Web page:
SORSOGON CITY— Two potent allies are backing Sorsogon Gov. Raul R. Lee’s call on President Aquino to resume peace talks between the National Democratic Front of the Philippines (NDFP) and the Philippine government.
In an interview with the Business Mirror on August 4, Teodorico Escanilla, spokesman of the human-rights group Karapatan Sorsogon, said they are supporting Lee’s call for the resumption of peace talks between the two parties.
The call is also backed by Sorsogon Catholic Bishop Arturo M. Bastes who gave statements to the local media confirming his support of the governor’s peace initiative.
“We support the resumption of peace talks between the NDFP and the government if the conduct is at the national level,” Escanilla told the BusinessMirror. “Peace talks should be taken up again at the soonest time possible to prevent violence between the Armed Forces of the Philippines [AFP] and the New People’s Army [NPA].”
Armed conflict scares civilians not only in the province but in other parts of the country, particularly in remote areas, he said.
People are displaced from their homes and work, either afraid of being stuck in the middle of the crossfire or their rights violated, Escanilla said.
A number of civilians, mostly coconut and rice farmers, have voluntarily evacuated or were forced to leave their farm land and their family for fear they may get hurt for being suspected members or supporters of the AFP or the NPA.
For many years, innocent civilians have been hurt and have even died from stray bullets from either or both parties.
Escanilla said elements of both the AFP and the NPA who commit human-rights infractions shall be held accountable for their breach of the Comprehensive Agreement on the Respect for Human Rights and International Law.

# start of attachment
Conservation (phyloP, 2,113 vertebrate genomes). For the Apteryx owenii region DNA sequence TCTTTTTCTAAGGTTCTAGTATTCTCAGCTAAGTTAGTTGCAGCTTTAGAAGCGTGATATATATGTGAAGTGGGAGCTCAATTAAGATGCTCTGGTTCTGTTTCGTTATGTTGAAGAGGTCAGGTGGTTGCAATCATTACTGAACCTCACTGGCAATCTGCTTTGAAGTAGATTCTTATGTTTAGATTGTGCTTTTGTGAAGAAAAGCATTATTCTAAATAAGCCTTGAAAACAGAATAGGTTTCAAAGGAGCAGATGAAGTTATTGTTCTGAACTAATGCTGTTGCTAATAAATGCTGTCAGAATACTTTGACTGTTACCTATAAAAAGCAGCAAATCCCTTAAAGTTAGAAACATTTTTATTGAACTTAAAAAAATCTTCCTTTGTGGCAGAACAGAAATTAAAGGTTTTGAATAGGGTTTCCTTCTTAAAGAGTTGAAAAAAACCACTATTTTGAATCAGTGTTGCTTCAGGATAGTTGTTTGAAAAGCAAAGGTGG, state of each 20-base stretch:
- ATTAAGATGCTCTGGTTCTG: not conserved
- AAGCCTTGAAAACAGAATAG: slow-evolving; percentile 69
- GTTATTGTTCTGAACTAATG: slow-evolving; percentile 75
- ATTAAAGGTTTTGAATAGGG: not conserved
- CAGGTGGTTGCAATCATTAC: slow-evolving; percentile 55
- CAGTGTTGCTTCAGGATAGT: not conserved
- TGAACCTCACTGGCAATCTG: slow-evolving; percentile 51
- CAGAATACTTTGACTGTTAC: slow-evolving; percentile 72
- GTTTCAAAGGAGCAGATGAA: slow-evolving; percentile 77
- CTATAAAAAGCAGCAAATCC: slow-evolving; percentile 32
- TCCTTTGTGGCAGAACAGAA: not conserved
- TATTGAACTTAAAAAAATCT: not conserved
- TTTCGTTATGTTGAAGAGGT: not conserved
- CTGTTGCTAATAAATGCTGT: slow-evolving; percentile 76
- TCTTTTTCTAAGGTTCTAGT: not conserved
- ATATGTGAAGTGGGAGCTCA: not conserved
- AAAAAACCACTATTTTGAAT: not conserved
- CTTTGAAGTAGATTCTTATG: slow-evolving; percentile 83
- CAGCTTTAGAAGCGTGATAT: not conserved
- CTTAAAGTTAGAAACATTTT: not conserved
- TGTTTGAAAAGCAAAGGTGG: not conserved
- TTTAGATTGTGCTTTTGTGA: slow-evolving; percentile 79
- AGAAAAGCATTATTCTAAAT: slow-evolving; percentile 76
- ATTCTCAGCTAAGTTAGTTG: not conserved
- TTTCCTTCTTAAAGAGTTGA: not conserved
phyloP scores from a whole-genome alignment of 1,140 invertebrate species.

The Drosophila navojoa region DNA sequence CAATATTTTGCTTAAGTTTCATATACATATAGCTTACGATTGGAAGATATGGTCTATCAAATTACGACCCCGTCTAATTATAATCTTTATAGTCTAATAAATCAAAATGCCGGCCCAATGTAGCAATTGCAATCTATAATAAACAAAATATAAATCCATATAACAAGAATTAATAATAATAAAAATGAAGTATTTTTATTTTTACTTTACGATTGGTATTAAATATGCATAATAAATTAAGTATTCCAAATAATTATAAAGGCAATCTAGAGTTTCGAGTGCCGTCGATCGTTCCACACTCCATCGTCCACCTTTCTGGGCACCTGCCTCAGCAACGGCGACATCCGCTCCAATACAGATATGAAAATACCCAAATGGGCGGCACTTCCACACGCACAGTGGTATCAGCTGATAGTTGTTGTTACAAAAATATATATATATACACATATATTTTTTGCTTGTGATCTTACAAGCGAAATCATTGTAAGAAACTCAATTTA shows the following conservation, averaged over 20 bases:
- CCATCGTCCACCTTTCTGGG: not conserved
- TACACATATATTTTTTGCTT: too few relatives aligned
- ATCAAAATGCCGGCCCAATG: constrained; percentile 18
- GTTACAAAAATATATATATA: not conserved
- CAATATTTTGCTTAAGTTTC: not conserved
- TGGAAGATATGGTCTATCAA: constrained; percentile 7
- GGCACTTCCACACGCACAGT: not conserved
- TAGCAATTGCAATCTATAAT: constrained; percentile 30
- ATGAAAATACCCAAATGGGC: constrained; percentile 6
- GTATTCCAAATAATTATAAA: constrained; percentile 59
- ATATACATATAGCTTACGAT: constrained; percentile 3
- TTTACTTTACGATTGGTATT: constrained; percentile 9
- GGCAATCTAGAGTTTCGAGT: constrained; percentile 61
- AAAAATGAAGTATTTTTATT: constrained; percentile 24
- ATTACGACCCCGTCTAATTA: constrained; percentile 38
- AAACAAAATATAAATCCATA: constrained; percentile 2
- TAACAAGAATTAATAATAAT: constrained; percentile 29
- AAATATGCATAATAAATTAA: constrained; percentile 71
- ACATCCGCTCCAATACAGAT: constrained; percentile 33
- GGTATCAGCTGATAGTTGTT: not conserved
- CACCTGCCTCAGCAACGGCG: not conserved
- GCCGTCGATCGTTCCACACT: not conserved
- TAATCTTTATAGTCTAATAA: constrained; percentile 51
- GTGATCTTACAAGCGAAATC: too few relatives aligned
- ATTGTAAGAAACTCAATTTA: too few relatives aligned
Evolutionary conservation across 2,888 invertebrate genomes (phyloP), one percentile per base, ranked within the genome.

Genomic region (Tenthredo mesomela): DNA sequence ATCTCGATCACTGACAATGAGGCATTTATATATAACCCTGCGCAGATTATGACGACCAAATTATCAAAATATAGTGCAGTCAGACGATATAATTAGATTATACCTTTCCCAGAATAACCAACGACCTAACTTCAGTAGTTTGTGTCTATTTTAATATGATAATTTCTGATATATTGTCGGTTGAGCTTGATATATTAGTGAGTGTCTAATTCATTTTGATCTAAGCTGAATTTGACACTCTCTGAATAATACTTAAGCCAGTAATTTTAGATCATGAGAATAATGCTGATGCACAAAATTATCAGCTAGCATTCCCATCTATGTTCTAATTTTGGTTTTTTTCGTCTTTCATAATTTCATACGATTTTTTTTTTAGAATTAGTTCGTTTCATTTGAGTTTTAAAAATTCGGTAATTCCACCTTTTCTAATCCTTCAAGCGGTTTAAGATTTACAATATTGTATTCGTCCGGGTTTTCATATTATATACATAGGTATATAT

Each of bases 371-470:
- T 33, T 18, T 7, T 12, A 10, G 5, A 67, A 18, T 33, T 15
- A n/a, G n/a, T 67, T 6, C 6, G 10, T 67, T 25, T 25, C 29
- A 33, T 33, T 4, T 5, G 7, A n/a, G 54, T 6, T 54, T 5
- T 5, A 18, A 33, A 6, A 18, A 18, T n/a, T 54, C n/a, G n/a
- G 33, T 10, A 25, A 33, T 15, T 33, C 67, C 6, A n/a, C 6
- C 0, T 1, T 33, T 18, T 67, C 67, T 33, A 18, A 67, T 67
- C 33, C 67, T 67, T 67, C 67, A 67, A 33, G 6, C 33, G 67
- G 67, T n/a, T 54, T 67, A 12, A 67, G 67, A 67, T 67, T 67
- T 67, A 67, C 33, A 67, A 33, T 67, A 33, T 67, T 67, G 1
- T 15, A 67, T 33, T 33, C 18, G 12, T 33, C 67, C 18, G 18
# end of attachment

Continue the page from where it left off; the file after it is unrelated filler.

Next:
In early 1998, the GRP negotiating panel and the NDF signed the agreement to protect innocent civilians caught in the crossfire as well as combatants who surrender or have been rendered incapable of fighting due to sustained physical injuries.
Karapatan also blamed the military for the abuse of women in the insurgency-affected areas in the province which the AFP denied.
Escanilla said the government should address the roots of insurgency in the country to avert more bloodshed and death of innocents. He said NPA guerillas may put down their weapons if the issues they are fighting for are resolved.
“The government should push for genuine land reform and distribute land to landless farmers,” he said. “Workers’ welfare should be seriously taken cared of by ensuring that they are fairly and properly compensated and their tenure has security.”
Many NPA guerillas used to be landless farmers and workers who became disgruntled with the government’s failure to address their issues and resorted to armed struggle to resolve social problems, Escanilla said.
Armed conflict may continue unless the fundamental socio-economic concerns of the country that gravely affect the marginalized sectors of society are addressed, he said.
Lee’s call for the resumption of peace talks, even at the local level, came days after the encounter on July 4 between the NPAs and government troops in Upper Calmayon, Juban town.
The fight killed top NPA leaders in the province, including Greg Bañares, spokesperson of the NDF in Bicol; Ramil Añonuevo of the NPA’s national special operations group; and Christine Puche, Bañares’ wife.
In retaliation, the NPA launched two days later three coordinated raids on Philippine Army and Philippine National Police units in the towns of Gubat, Irosin and Casiguran, killing eight soldiers and wounding others, which the Army did not confirm.
The original article is published at Business Mirror on August 5, 2013.